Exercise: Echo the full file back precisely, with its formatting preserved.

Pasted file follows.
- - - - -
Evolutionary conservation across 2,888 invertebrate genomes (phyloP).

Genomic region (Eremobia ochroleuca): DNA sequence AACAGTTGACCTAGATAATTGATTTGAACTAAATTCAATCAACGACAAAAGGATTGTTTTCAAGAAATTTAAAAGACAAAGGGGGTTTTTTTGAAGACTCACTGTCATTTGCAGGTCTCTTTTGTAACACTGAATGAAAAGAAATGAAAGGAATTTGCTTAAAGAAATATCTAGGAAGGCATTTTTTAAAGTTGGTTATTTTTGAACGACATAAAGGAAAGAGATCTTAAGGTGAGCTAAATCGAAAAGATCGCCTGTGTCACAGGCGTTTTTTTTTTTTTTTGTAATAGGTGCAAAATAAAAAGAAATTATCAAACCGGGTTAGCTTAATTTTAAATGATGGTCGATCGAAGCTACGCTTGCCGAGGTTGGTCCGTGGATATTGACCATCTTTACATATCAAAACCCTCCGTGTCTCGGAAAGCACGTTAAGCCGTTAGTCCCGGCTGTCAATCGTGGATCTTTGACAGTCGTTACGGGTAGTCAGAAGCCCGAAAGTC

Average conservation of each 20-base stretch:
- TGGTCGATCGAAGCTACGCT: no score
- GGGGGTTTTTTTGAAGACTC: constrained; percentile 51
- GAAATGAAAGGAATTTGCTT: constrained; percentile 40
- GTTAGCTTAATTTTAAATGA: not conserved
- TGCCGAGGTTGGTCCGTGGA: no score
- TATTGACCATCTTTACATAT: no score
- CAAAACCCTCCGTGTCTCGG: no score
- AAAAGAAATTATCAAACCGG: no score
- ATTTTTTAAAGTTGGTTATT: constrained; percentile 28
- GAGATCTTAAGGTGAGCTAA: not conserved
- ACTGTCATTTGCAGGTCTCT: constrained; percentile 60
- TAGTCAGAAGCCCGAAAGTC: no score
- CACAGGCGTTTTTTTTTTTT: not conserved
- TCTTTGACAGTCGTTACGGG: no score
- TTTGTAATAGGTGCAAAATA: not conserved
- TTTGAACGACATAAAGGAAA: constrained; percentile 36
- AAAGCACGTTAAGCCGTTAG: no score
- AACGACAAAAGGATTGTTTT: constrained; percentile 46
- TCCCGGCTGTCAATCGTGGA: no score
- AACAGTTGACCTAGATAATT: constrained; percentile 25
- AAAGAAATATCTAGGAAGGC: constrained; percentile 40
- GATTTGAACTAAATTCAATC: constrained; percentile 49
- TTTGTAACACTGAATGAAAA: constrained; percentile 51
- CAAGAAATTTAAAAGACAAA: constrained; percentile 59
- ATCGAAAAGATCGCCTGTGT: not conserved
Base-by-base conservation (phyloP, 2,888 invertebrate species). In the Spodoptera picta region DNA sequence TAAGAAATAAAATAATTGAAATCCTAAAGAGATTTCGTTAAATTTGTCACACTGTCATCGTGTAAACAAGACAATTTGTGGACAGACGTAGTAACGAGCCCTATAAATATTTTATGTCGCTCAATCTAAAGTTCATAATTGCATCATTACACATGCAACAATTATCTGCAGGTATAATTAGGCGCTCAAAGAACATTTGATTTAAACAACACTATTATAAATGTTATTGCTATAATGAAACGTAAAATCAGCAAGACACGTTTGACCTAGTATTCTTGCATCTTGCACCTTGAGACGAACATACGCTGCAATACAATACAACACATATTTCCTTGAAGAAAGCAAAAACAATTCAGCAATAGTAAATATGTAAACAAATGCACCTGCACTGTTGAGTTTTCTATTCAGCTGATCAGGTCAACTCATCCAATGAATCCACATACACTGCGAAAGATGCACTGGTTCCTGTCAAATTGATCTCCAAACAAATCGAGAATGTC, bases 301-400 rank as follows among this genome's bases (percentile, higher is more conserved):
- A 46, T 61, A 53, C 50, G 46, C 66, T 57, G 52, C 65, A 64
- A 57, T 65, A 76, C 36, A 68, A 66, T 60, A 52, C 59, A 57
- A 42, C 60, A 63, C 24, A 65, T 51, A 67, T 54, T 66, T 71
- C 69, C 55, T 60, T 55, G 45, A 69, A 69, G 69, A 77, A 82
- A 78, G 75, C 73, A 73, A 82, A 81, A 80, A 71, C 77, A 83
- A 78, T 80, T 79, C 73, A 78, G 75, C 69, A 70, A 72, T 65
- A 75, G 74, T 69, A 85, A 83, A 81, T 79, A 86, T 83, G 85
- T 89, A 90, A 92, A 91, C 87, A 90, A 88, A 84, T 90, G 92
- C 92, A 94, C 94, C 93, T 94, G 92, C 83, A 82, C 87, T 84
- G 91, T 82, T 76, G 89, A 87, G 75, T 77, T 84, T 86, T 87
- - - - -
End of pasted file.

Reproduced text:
Evolutionary conservation across 2,888 invertebrate genomes (phyloP).

Genomic region (Eremobia ochroleuca): DNA sequence AACAGTTGACCTAGATAATTGATTTGAACTAAATTCAATCAACGACAAAAGGATTGTTTTCAAGAAATTTAAAAGACAAAGGGGGTTTTTTTGAAGACTCACTGTCATTTGCAGGTCTCTTTTGTAACACTGAATGAAAAGAAATGAAAGGAATTTGCTTAAAGAAATATCTAGGAAGGCATTTTTTAAAGTTGGTTATTTTTGAACGACATAAAGGAAAGAGATCTTAAGGTGAGCTAAATCGAAAAGATCGCCTGTGTCACAGGCGTTTTTTTTTTTTTTTGTAATAGGTGCAAAATAAAAAGAAATTATCAAACCGGGTTAGCTTAATTTTAAATGATGGTCGATCGAAGCTACGCTTGCCGAGGTTGGTCCGTGGATATTGACCATCTTTACATATCAAAACCCTCCGTGTCTCGGAAAGCACGTTAAGCCGTTAGTCCCGGCTGTCAATCGTGGATCTTTGACAGTCGTTACGGGTAGTCAGAAGCCCGAAAGTC

Average conservation of each 20-base stretch:
- TGGTCGATCGAAGCTACGCT: no score
- GGGGGTTTTTTTGAAGACTC: constrained; percentile 51
- GAAATGAAAGGAATTTGCTT: constrained; percentile 40
- GTTAGCTTAATTTTAAATGA: not conserved
- TGCCGAGGTTGGTCCGTGGA: no score
- TATTGACCATCTTTACATAT: no score
- CAAAACCCTCCGTGTCTCGG: no score
- AAAAGAAATTATCAAACCGG: no score
- ATTTTTTAAAGTTGGTTATT: constrained; percentile 28
- GAGATCTTAAGGTGAGCTAA: not conserved
- ACTGTCATTTGCAGGTCTCT: constrained; percentile 60
- TAGTCAGAAGCCCGAAAGTC: no score
- CACAGGCGTTTTTTTTTTTT: not conserved
- TCTTTGACAGTCGTTACGGG: no score
- TTTGTAATAGGTGCAAAATA: not conserved
- TTTGAACGACATAAAGGAAA: constrained; percentile 36
- AAAGCACGTTAAGCCGTTAG: no score
- AACGACAAAAGGATTGTTTT: constrained; percentile 46
- TCCCGGCTGTCAATCGTGGA: no score
- AACAGTTGACCTAGATAATT: constrained; percentile 25
- AAAGAAATATCTAGGAAGGC: constrained; percentile 40
- GATTTGAACTAAATTCAATC: constrained; percentile 49
- TTTGTAACACTGAATGAAAA: constrained; percentile 51
- CAAGAAATTTAAAAGACAAA: constrained; percentile 59
- ATCGAAAAGATCGCCTGTGT: not conserved
Base-by-base conservation (phyloP, 2,888 invertebrate species). In the Spodoptera picta region DNA sequence TAAGAAATAAAATAATTGAAATCCTAAAGAGATTTCGTTAAATTTGTCACACTGTCATCGTGTAAACAAGACAATTTGTGGACAGACGTAGTAACGAGCCCTATAAATATTTTATGTCGCTCAATCTAAAGTTCATAATTGCATCATTACACATGCAACAATTATCTGCAGGTATAATTAGGCGCTCAAAGAACATTTGATTTAAACAACACTATTATAAATGTTATTGCTATAATGAAACGTAAAATCAGCAAGACACGTTTGACCTAGTATTCTTGCATCTTGCACCTTGAGACGAACATACGCTGCAATACAATACAACACATATTTCCTTGAAGAAAGCAAAAACAATTCAGCAATAGTAAATATGTAAACAAATGCACCTGCACTGTTGAGTTTTCTATTCAGCTGATCAGGTCAACTCATCCAATGAATCCACATACACTGCGAAAGATGCACTGGTTCCTGTCAAATTGATCTCCAAACAAATCGAGAATGTC, bases 301-400 rank as follows among this genome's bases (percentile, higher is more conserved):
- A 46, T 61, A 53, C 50, G 46, C 66, T 57, G 52, C 65, A 64
- A 57, T 65, A 76, C 36, A 68, A 66, T 60, A 52, C 59, A 57
- A 42, C 60, A 63, C 24, A 65, T 51, A 67, T 54, T 66, T 71
- C 69, C 55, T 60, T 55, G 45, A 69, A 69, G 69, A 77, A 82
- A 78, G 75, C 73, A 73, A 82, A 81, A 80, A 71, C 77, A 83
- A 78, T 80, T 79, C 73, A 78, G 75, C 69, A 70, A 72, T 65
- A 75, G 74, T 69, A 85, A 83, A 81, T 79, A 86, T 83, G 85
- T 89, A 90, A 92, A 91, C 87, A 90, A 88, A 84, T 90, G 92
- C 92, A 94, C 94, C 93, T 94, G 92, C 83, A 82, C 87, T 84
- G 91, T 82, T 76, G 89, A 87, G 75, T 77, T 84, T 86, T 87